Opening with the sound of a Vickers Viscount jet taking off from Heathrow, on ‘Back in the USSR’ Paul borrowed the title from Chuck Berry’s ‘Back in the USA’ and parodied lyrics from the Beach Boys—if they’d grown up on the other side of the Iron Curtain (“those Ukraine Girls really knock me out”). The opening track on The Beatles, the passing years have added a layer of hipster Communist chic that has only added to its appeal.
Helter Skelter (The Beatles, The Beatles, 1968)
Written to try to out-do the Who’s ‘I Can See for Miles’ (which Pete Townshend had proclaimed the Who’s “loudest, rawest, dirtiest song”), Paul suceeded with a song so brutal that after one take Ringo, his fingers covered in blisters, threw his drumsticks across the studio. Heavy Metal a decade before the genre was a thing, ‘Helter Skelter’ received unwanted infamy from Charles Manson but has since been reclaimed by McCartney as a staple of his concerts.
Get Back (The Beatles, Let it Be, 1970)
Originally conceived to satirise late-sixties anti-immigrant sentiment, ‘Get Back’ morphed into a song referencing ‘California Grass’ and gender-bending over bluesy Lennon guitar. A Beatles song for Stones fans, ‘Get Back’ was typical of Let it Be’s more rock and blues sounds. The last song on the last album the Beatles ever released (but not the last they recorded), it finishes with audio of John at the infamous 1969 rooftop concert: “I would like to say thank you on behalf of the group and ourselves and I hope we’ve passed the audition.”
Jet (Paul McCartney & Wings, Band on the Run, 1973)
I think it’s fair to say that Paul McCartney and Wings didn’t always get things right (there is NO excuse good enough to explain the existence of this). They were at their best though playing the type of rock music to fill football stadiums. ‘Jet’, from 1973’s Band on the Run, fits into that category. At different times Paul has said it was written about either a black Labrador or pony that he owned. In the context of the lyrics, neither explanation makes any sense. All I know is that it is scientifically impossible to listen to this song without shouting out the ‘JET!’ parts.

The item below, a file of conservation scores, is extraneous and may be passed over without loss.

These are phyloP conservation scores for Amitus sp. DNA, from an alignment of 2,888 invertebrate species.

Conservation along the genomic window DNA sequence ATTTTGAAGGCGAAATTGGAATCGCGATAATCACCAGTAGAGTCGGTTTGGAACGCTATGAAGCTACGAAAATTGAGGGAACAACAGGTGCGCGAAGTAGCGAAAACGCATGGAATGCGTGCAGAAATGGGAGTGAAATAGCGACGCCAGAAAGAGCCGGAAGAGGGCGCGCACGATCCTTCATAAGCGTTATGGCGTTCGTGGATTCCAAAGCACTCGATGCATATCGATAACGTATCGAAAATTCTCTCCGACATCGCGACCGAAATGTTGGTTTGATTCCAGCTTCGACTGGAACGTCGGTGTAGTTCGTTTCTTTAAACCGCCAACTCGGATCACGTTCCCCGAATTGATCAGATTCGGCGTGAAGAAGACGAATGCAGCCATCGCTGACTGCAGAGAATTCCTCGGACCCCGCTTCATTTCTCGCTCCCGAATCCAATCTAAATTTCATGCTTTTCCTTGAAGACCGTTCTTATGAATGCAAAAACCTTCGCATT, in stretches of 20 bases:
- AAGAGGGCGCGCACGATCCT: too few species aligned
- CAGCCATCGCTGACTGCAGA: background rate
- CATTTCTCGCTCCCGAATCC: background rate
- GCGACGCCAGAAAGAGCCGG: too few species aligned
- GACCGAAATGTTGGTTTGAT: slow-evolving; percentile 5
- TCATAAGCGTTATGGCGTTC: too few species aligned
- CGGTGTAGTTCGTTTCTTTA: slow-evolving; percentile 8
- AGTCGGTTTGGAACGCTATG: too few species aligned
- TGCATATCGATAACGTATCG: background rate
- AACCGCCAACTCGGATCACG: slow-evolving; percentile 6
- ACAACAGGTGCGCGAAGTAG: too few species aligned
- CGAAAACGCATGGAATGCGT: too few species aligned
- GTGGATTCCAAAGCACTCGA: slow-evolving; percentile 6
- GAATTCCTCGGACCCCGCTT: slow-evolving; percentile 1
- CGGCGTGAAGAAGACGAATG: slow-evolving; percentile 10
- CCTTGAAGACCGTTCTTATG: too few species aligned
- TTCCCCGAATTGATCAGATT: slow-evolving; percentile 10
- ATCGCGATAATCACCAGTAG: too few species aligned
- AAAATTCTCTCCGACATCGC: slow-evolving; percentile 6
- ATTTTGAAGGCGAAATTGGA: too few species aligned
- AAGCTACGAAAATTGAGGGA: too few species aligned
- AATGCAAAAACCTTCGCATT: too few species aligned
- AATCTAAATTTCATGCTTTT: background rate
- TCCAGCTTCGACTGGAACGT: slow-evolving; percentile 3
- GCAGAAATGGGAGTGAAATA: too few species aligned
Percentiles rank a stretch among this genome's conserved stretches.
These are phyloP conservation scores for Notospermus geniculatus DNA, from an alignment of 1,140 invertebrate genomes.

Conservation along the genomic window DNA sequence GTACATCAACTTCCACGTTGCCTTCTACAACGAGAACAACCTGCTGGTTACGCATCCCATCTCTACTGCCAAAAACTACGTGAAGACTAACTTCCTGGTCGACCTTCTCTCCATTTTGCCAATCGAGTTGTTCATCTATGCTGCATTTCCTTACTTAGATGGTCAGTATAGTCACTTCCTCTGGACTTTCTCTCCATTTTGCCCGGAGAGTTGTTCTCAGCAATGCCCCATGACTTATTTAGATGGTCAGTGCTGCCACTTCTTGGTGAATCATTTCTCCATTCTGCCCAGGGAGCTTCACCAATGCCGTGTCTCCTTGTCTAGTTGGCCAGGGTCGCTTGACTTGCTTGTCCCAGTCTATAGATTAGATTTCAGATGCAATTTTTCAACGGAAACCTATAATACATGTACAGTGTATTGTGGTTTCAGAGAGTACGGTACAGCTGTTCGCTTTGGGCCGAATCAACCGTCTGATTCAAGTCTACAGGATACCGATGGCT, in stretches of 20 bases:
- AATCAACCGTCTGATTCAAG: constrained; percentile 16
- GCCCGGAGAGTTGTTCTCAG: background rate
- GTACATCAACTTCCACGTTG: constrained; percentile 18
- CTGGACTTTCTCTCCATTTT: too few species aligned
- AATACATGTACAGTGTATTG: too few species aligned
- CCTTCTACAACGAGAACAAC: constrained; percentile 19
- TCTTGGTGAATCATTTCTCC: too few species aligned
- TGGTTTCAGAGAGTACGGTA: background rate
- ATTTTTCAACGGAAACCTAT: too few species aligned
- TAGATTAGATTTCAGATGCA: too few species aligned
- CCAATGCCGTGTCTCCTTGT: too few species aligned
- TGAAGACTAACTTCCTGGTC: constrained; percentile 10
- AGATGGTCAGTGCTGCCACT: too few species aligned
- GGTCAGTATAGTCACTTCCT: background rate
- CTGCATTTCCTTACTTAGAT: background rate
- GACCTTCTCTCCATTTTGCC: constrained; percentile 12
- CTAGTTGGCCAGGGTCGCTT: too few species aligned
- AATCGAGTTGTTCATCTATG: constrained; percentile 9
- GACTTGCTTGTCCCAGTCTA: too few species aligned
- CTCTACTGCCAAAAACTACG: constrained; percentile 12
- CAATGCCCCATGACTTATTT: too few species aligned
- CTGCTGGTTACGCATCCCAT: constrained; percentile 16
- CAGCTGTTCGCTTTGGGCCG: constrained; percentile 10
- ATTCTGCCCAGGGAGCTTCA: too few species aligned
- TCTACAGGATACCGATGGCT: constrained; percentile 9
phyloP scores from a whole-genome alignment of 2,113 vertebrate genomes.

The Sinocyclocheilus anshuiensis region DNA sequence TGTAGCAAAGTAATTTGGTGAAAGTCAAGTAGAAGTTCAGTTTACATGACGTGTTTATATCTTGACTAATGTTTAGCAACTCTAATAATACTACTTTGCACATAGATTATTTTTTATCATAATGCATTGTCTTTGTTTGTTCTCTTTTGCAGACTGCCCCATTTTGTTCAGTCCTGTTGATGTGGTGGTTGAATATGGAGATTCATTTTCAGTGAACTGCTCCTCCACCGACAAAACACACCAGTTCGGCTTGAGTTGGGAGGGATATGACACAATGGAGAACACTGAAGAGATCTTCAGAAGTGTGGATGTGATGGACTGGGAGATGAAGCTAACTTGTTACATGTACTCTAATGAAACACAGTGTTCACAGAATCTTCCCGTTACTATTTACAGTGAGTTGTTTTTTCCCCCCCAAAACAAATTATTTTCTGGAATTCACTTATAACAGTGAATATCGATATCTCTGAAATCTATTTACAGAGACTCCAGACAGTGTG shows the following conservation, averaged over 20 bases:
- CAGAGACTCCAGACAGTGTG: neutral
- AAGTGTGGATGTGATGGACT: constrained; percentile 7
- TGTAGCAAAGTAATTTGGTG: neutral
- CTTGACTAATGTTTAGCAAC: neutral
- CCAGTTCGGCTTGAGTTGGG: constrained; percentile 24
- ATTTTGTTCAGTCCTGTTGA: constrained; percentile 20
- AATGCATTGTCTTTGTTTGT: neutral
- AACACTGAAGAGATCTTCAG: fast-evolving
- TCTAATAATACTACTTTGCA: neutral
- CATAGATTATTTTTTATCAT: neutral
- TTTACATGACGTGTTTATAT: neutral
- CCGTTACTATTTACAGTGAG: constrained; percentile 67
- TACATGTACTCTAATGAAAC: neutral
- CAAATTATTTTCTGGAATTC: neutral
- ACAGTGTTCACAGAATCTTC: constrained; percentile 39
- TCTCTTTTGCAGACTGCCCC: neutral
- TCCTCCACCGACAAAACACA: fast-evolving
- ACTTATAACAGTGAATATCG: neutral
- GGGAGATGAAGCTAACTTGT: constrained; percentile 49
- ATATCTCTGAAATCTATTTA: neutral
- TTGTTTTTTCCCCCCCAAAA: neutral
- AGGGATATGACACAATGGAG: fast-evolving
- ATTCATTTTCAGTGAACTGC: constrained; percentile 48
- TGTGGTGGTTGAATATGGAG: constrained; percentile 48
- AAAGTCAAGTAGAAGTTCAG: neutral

Band on the Run (Paul McCartney & Wings, Band on the Run, 1973)
What’s with Paul and stitching multiple songs together? (e.g. Side Two of Abbey Road). The title track from Wings’ best album is really a medley of three songs linked by lyrics about imprisonment, freedom and escape. The first part, a despondent, Beatlesy-sounding ballad, precedes a funky mid-section before a finale section laced with triumphant lyrics over acoustic guitars that wouldn’t sound out of place on an Eagles record. A three-part epic, ‘Band on the Run’ has grown in stature to become the third most-played song at McCartney concerts.
Venus and Mars / Rockshow (Paul McCartney & Wings, Venus and Mars, 1975)
The third Wings entry on this list. How many I can get away with before I turn into Alan Partridge? ‘Venus and Mars/Rockshow’ is another conjoined McCartney song (what’s with him and shoe-horning multiple songs into one?!). Written from the perspective of being in the audience at a concert (“sitting in the stand of a sports arena / waiting for the show to begin”), the ‘Venus and Mars’ part is really just a short folk warm-up act for the ‘Rockshow’ headliner which is a stadium rock song. It’s a bit dad rock (probably a popular song amongst the tucked in polo shirt community) but it’s also fantastic. Iconic album cover, too.
Calico Skies (Paul McCartney, Flaming Pie, 1997)
Paul authored many of the Beatles’ best acoustic songs (‘Yesterday’, ‘Blackbird’), but one of his best is ‘Calico Skies’ from 1997’s under-rated solo album, Flaming Pie. The accompanying video, which opens with Paul by himself playing guitar next to a campfire before cutting to him in the studio sitting with late wife Linda, gets me every single time (“I will hold you for as long as you like / I’ll hold you for the rest of my life”).